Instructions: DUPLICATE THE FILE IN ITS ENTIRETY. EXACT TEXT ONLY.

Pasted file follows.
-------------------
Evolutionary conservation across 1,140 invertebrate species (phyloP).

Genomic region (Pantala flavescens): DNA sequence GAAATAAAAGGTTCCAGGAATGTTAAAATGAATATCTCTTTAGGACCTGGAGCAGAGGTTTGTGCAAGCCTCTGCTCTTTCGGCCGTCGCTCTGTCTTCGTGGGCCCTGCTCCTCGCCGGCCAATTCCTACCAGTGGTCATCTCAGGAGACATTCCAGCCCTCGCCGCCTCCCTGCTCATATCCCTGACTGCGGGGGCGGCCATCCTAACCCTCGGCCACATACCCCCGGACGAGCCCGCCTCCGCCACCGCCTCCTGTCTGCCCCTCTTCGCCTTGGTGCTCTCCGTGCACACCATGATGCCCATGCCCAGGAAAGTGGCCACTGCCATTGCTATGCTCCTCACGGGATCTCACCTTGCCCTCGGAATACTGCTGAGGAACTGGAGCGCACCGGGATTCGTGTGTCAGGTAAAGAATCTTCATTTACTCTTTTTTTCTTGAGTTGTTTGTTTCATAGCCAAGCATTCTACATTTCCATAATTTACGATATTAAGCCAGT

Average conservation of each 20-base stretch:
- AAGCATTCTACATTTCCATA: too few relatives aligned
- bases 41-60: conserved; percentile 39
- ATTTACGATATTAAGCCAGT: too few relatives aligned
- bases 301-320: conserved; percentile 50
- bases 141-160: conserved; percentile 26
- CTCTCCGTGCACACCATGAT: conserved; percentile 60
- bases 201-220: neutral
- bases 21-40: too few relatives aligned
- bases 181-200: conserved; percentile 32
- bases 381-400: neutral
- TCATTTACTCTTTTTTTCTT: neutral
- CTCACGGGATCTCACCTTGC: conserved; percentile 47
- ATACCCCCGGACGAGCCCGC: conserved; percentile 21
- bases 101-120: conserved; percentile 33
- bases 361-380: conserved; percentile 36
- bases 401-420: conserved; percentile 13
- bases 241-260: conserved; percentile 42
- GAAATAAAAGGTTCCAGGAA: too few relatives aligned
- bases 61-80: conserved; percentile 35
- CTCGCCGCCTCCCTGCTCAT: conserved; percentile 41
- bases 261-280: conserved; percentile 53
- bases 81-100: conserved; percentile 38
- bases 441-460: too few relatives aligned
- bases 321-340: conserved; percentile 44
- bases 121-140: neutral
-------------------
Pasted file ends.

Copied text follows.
Evolutionary conservation across 1,140 invertebrate species (phyloP).

Genomic region (Pantala flavescens): DNA sequence GAAATAAAAGGTTCCAGGAATGTTAAAATGAATATCTCTTTAGGACCTGGAGCAGAGGTTTGTGCAAGCCTCTGCTCTTTCGGCCGTCGCTCTGTCTTCGTGGGCCCTGCTCCTCGCCGGCCAATTCCTACCAGTGGTCATCTCAGGAGACATTCCAGCCCTCGCCGCCTCCCTGCTCATATCCCTGACTGCGGGGGCGGCCATCCTAACCCTCGGCCACATACCCCCGGACGAGCCCGCCTCCGCCACCGCCTCCTGTCTGCCCCTCTTCGCCTTGGTGCTCTCCGTGCACACCATGATGCCCATGCCCAGGAAAGTGGCCACTGCCATTGCTATGCTCCTCACGGGATCTCACCTTGCCCTCGGAATACTGCTGAGGAACTGGAGCGCACCGGGATTCGTGTGTCAGGTAAAGAATCTTCATTTACTCTTTTTTTCTTGAGTTGTTTGTTTCATAGCCAAGCATTCTACATTTCCATAATTTACGATATTAAGCCAGT

Average conservation of each 20-base stretch:
- AAGCATTCTACATTTCCATA: too few relatives aligned
- bases 41-60: conserved; percentile 39
- ATTTACGATATTAAGCCAGT: too few relatives aligned
- bases 301-320: conserved; percentile 50
- bases 141-160: conserved; percentile 26
- CTCTCCGTGCACACCATGAT: conserved; percentile 60
- bases 201-220: neutral
- bases 21-40: too few relatives aligned
- bases 181-200: conserved; percentile 32
- bases 381-400: neutral
- TCATTTACTCTTTTTTTCTT: neutral
- CTCACGGGATCTCACCTTGC: conserved; percentile 47
- ATACCCCCGGACGAGCCCGC: conserved; percentile 21
- bases 101-120: conserved; percentile 33
- bases 361-380: conserved; percentile 36
- bases 401-420: conserved; percentile 13
- bases 241-260: conserved; percentile 42
- GAAATAAAAGGTTCCAGGAA: too few relatives aligned
- bases 61-80: conserved; percentile 35
- CTCGCCGCCTCCCTGCTCAT: conserved; percentile 41
- bases 261-280: conserved; percentile 53
- bases 81-100: conserved; percentile 38
- bases 441-460: too few relatives aligned
- bases 321-340: conserved; percentile 44
- bases 121-140: neutral